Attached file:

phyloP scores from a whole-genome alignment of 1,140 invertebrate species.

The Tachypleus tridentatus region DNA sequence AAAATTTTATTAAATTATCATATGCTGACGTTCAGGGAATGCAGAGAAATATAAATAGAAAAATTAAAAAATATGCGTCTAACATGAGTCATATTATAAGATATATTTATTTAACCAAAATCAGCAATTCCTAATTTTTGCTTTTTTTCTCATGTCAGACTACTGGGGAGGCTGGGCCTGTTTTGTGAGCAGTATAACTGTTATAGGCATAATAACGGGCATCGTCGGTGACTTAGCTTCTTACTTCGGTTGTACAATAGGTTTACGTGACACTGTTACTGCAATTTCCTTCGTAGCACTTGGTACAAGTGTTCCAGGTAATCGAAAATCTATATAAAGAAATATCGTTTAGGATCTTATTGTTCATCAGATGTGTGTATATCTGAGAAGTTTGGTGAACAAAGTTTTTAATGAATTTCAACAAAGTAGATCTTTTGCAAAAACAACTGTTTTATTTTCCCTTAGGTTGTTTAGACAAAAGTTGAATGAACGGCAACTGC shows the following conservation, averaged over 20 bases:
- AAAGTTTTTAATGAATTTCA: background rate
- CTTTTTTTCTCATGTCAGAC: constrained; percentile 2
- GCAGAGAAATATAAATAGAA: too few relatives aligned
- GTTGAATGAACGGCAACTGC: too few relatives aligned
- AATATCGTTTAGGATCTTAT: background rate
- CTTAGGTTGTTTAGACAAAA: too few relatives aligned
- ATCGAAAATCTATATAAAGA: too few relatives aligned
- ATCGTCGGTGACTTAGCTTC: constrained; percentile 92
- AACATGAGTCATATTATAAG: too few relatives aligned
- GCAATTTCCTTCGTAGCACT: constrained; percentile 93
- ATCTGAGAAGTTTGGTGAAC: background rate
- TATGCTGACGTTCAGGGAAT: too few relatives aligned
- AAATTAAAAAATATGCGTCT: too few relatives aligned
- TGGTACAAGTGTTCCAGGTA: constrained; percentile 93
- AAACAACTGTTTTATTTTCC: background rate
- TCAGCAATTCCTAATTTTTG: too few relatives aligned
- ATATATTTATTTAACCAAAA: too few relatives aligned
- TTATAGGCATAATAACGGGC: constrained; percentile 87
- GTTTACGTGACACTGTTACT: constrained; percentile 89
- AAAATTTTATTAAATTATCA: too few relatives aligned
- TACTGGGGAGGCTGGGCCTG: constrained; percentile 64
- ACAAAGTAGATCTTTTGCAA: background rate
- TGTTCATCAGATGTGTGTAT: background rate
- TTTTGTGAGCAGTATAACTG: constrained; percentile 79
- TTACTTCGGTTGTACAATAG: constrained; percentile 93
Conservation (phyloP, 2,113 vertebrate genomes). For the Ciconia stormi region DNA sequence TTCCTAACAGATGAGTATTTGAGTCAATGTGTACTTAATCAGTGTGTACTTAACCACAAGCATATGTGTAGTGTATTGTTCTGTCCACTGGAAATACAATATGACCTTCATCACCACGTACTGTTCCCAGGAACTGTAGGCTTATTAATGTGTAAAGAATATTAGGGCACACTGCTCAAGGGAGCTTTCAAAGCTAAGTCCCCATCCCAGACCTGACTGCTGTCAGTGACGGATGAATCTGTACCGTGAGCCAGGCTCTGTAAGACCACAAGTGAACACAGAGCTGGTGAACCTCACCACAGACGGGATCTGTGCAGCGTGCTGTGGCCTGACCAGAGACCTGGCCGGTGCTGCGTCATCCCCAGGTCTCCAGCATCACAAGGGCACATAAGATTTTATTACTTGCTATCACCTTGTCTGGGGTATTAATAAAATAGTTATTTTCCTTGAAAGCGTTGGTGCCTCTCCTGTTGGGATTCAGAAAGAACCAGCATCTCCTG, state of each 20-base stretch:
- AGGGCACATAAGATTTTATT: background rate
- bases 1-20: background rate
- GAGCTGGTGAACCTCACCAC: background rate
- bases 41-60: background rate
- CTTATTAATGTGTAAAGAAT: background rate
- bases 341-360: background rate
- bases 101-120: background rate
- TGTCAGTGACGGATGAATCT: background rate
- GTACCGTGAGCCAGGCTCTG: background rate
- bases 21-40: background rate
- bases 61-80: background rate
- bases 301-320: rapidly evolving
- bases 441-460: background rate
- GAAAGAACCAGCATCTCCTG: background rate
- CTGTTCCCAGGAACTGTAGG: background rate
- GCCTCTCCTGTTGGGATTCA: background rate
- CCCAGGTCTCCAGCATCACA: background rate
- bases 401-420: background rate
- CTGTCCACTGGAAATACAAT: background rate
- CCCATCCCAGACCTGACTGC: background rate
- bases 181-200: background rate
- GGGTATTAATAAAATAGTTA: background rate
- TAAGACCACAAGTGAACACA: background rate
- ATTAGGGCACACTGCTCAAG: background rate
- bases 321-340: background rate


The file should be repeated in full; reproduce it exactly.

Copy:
phyloP scores from a whole-genome alignment of 1,140 invertebrate species.

The Tachypleus tridentatus region DNA sequence AAAATTTTATTAAATTATCATATGCTGACGTTCAGGGAATGCAGAGAAATATAAATAGAAAAATTAAAAAATATGCGTCTAACATGAGTCATATTATAAGATATATTTATTTAACCAAAATCAGCAATTCCTAATTTTTGCTTTTTTTCTCATGTCAGACTACTGGGGAGGCTGGGCCTGTTTTGTGAGCAGTATAACTGTTATAGGCATAATAACGGGCATCGTCGGTGACTTAGCTTCTTACTTCGGTTGTACAATAGGTTTACGTGACACTGTTACTGCAATTTCCTTCGTAGCACTTGGTACAAGTGTTCCAGGTAATCGAAAATCTATATAAAGAAATATCGTTTAGGATCTTATTGTTCATCAGATGTGTGTATATCTGAGAAGTTTGGTGAACAAAGTTTTTAATGAATTTCAACAAAGTAGATCTTTTGCAAAAACAACTGTTTTATTTTCCCTTAGGTTGTTTAGACAAAAGTTGAATGAACGGCAACTGC shows the following conservation, averaged over 20 bases:
- AAAGTTTTTAATGAATTTCA: background rate
- CTTTTTTTCTCATGTCAGAC: constrained; percentile 2
- GCAGAGAAATATAAATAGAA: too few relatives aligned
- GTTGAATGAACGGCAACTGC: too few relatives aligned
- AATATCGTTTAGGATCTTAT: background rate
- CTTAGGTTGTTTAGACAAAA: too few relatives aligned
- ATCGAAAATCTATATAAAGA: too few relatives aligned
- ATCGTCGGTGACTTAGCTTC: constrained; percentile 92
- AACATGAGTCATATTATAAG: too few relatives aligned
- GCAATTTCCTTCGTAGCACT: constrained; percentile 93
- ATCTGAGAAGTTTGGTGAAC: background rate
- TATGCTGACGTTCAGGGAAT: too few relatives aligned
- AAATTAAAAAATATGCGTCT: too few relatives aligned
- TGGTACAAGTGTTCCAGGTA: constrained; percentile 93
- AAACAACTGTTTTATTTTCC: background rate
- TCAGCAATTCCTAATTTTTG: too few relatives aligned
- ATATATTTATTTAACCAAAA: too few relatives aligned
- TTATAGGCATAATAACGGGC: constrained; percentile 87
- GTTTACGTGACACTGTTACT: constrained; percentile 89
- AAAATTTTATTAAATTATCA: too few relatives aligned
- TACTGGGGAGGCTGGGCCTG: constrained; percentile 64
- ACAAAGTAGATCTTTTGCAA: background rate
- TGTTCATCAGATGTGTGTAT: background rate
- TTTTGTGAGCAGTATAACTG: constrained; percentile 79
- TTACTTCGGTTGTACAATAG: constrained; percentile 93
Conservation (phyloP, 2,113 vertebrate genomes). For the Ciconia stormi region DNA sequence TTCCTAACAGATGAGTATTTGAGTCAATGTGTACTTAATCAGTGTGTACTTAACCACAAGCATATGTGTAGTGTATTGTTCTGTCCACTGGAAATACAATATGACCTTCATCACCACGTACTGTTCCCAGGAACTGTAGGCTTATTAATGTGTAAAGAATATTAGGGCACACTGCTCAAGGGAGCTTTCAAAGCTAAGTCCCCATCCCAGACCTGACTGCTGTCAGTGACGGATGAATCTGTACCGTGAGCCAGGCTCTGTAAGACCACAAGTGAACACAGAGCTGGTGAACCTCACCACAGACGGGATCTGTGCAGCGTGCTGTGGCCTGACCAGAGACCTGGCCGGTGCTGCGTCATCCCCAGGTCTCCAGCATCACAAGGGCACATAAGATTTTATTACTTGCTATCACCTTGTCTGGGGTATTAATAAAATAGTTATTTTCCTTGAAAGCGTTGGTGCCTCTCCTGTTGGGATTCAGAAAGAACCAGCATCTCCTG, state of each 20-base stretch:
- AGGGCACATAAGATTTTATT: background rate
- bases 1-20: background rate
- GAGCTGGTGAACCTCACCAC: background rate
- bases 41-60: background rate
- CTTATTAATGTGTAAAGAAT: background rate
- bases 341-360: background rate
- bases 101-120: background rate
- TGTCAGTGACGGATGAATCT: background rate
- GTACCGTGAGCCAGGCTCTG: background rate
- bases 21-40: background rate
- bases 61-80: background rate
- bases 301-320: rapidly evolving
- bases 441-460: background rate
- GAAAGAACCAGCATCTCCTG: background rate
- CTGTTCCCAGGAACTGTAGG: background rate
- GCCTCTCCTGTTGGGATTCA: background rate
- CCCAGGTCTCCAGCATCACA: background rate
- bases 401-420: background rate
- CTGTCCACTGGAAATACAAT: background rate
- CCCATCCCAGACCTGACTGC: background rate
- bases 181-200: background rate
- GGGTATTAATAAAATAGTTA: background rate
- TAAGACCACAAGTGAACACA: background rate
- ATTAGGGCACACTGCTCAAG: background rate
- bases 321-340: background rate